Guest #1 – Ronald Reagan
If you know me, you know that I am extremely passionate about politics. I love studying past history and have spent many late nights reading about past Presidents and the United States’ Founding Fathers. One of my favorite Presidents is Ronald Reagan, not only for his accomplishments, but also for a few other qualities. First, Reagan was a phenomenal storyteller which allowed him to draw the interest of the American people and effectively connect. At my dinner party, he would keep us entertained with his entertaining stories. Also, Reagan had a great sense of humor and ability to lighten the mood when the time was appropriate. As the story goes, following the 1981 assassination attempt on Reagan, as he lay on the hospital table, he looked up at the surgeons and said, “I hope you’re all Republicans”. Another story goes like this: during mike check for his Saturday radio broadcast, Reagan came on and said to everyone’s surprise, “My fellow Americans. I’m pleased to announce that I’ve signed legislation outlawing the Soviet Union. We begin bombing in five minutes.” He had a great personality and ability to make people laugh.

In addition to those qualities, I would love to pick his brain on why he was so successful as President. In the future, I plan on running for political office so who better to take mentorship from than the one they called The Gipper.

Guest #2 – The Apostle Paul
If you’ve read any of my past posts on this blog, you would know that I speak often of the Vertical Alignment. The Vertical Alignment is how we prioritize our lives. For me, God is #1 in my life. Therefore, everything I do, believe, value funnels through my personal Biblical worldview of how I see the world.

The quality that stands out to me about Paul is that he was fearless and unapologetically bold about his faith. Paul knew he was called to be set apart for the gospel and, as a result, had purpose in everything he did and preached to all with absolute boldness. When someone is sold out for something like that, it is contagious and that’s why Paul’s ministry was so successful. My prayer is that I am unequivocally sold out for my faith like Paul was.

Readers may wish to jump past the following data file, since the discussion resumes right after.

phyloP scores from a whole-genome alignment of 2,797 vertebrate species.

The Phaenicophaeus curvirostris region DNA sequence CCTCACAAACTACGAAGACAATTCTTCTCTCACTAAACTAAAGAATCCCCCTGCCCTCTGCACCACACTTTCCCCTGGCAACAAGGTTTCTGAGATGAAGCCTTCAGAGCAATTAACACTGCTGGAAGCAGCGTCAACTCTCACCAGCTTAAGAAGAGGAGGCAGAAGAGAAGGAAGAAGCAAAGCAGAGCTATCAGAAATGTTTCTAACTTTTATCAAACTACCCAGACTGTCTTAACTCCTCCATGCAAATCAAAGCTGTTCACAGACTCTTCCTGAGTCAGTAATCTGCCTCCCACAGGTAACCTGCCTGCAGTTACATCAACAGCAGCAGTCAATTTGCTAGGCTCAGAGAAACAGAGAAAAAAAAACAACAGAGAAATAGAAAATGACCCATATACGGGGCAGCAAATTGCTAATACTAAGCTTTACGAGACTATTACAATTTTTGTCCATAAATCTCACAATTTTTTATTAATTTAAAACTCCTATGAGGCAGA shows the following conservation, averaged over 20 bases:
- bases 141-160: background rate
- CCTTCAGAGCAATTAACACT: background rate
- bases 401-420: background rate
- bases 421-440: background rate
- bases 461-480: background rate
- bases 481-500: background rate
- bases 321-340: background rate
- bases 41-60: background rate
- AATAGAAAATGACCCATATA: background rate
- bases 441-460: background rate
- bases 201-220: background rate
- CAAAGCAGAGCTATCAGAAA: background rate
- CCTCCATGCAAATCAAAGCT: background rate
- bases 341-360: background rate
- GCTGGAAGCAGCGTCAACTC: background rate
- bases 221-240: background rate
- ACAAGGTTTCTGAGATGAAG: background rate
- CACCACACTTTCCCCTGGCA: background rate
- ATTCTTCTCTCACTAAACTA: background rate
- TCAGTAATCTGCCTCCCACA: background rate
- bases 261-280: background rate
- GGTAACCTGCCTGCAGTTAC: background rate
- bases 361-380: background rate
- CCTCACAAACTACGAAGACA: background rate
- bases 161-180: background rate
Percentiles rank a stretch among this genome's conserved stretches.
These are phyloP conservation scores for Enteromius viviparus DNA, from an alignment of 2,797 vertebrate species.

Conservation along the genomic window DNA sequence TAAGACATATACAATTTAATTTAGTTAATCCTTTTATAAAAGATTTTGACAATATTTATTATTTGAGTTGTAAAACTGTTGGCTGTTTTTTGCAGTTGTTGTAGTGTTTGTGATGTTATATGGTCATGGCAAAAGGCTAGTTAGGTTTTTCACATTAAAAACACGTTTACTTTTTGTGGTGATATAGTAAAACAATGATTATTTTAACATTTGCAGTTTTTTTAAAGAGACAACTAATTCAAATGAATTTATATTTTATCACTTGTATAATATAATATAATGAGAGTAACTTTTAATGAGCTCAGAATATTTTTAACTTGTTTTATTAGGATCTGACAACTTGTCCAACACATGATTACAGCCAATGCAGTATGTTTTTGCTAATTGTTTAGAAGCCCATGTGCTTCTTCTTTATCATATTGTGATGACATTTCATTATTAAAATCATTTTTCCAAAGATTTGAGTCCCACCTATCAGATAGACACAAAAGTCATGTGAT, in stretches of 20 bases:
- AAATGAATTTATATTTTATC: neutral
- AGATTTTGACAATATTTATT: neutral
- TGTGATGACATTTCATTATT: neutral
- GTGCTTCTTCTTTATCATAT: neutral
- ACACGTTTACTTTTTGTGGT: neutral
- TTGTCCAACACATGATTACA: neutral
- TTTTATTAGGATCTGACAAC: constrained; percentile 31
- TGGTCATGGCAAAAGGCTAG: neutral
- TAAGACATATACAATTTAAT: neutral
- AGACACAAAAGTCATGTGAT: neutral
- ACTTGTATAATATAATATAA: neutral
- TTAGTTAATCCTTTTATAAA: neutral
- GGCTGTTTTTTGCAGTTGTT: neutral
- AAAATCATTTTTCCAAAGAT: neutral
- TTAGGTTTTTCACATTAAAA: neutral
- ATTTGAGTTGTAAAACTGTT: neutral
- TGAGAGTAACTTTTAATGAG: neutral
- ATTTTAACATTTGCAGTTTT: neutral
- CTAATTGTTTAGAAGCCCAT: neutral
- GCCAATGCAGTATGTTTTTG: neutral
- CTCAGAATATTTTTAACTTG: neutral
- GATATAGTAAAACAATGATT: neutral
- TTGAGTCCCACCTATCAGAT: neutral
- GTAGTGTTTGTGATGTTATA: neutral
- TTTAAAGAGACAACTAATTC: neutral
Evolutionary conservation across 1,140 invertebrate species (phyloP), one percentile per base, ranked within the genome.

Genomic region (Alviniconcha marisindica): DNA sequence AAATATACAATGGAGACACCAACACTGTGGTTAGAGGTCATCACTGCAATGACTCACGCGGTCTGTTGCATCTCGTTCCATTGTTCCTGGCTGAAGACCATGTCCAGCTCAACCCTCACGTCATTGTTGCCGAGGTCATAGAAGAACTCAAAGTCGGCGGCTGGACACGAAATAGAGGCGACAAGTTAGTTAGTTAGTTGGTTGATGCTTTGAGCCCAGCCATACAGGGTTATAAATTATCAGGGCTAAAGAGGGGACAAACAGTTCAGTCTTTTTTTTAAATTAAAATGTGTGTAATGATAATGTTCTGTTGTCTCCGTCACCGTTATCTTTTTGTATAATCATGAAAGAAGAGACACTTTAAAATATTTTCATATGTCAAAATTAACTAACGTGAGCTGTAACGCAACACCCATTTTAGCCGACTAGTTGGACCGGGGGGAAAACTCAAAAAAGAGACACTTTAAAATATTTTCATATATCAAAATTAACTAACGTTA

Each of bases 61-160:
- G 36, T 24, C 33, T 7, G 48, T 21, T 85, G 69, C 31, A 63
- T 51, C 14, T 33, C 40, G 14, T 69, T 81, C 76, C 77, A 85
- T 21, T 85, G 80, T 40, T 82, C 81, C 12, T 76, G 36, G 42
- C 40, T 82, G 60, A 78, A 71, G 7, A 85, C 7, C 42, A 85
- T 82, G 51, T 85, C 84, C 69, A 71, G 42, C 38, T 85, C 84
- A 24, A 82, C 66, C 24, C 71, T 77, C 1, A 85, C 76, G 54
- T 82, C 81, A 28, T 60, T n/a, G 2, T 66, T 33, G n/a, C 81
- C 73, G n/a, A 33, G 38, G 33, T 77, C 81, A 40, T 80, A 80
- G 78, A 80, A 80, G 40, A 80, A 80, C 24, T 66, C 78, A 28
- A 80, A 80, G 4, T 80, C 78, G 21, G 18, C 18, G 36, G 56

I would love to have Paul at my dinner party because I would love to be around somebody like that who is so contagiously sold out for his faith. Also, I would love to hear some stories that didn’t happen to make it into the Biblical canon.

Guest #3 – Rich DeVos
Hands down my business hero is Rich DeVos. For those of you who know me, you know that I have a background in network marketing that began when I was 19 years old. While I’ve since moved on to other ventures, I would not be the person I am today if not for my time in the Amway business (co-founded by Rich DeVos). A quality that sticks out to me about Rich is that he believes in people. That belief is so evident in the Amway organization. In Rich’s book, “Ten Powerful Phrases for Positive People”, he writes, “It’s been said there are two types of people–those who enter a room and say, “Here I am!” and those who come in and say, “Ah, there you are.” Rich is the second type of person. It’s no coincidence that the last phrase in that book is a simple one: I love you. I can attest that Rich uses that phrase. I was lucky enough to receive a few wedding presents from Rich in the form of signed books. Each one at the bottom is signed with “To Brandon. Love Ya, Rich”.

I want to emulate that kind of belief in and love of people and would love to pick Rich’s brain. Not to mention, he’s a phenomenal communicator and storyteller as well.

Guest #4 – John Maxwell
I love to read books on leadership. Specifically, my favorite author is the leadership guru, John Maxwell. In fact, it is because of him that I blog on the topics of Proverbs and Business. I heard a talk of his a few years back in which he told of many leaders he knows personally that consistently read the book of Proverbs each month (one chapter per day). John is not only a leadership author and speaker, he is also a pastor. I love that he comes at you, the reader and listener, with leadership knowledge based on a Biblical foundation.

If you are looking for a good book, you won’t go wrong by picking up any of his books. My favorite, especially, is his book Failing Forward. I’ve written in the past about an online community I’ve co-founded in Metro Detroit, along with two others, called Fail Detroit which is based on the idea of failing forward like John talks about in his book.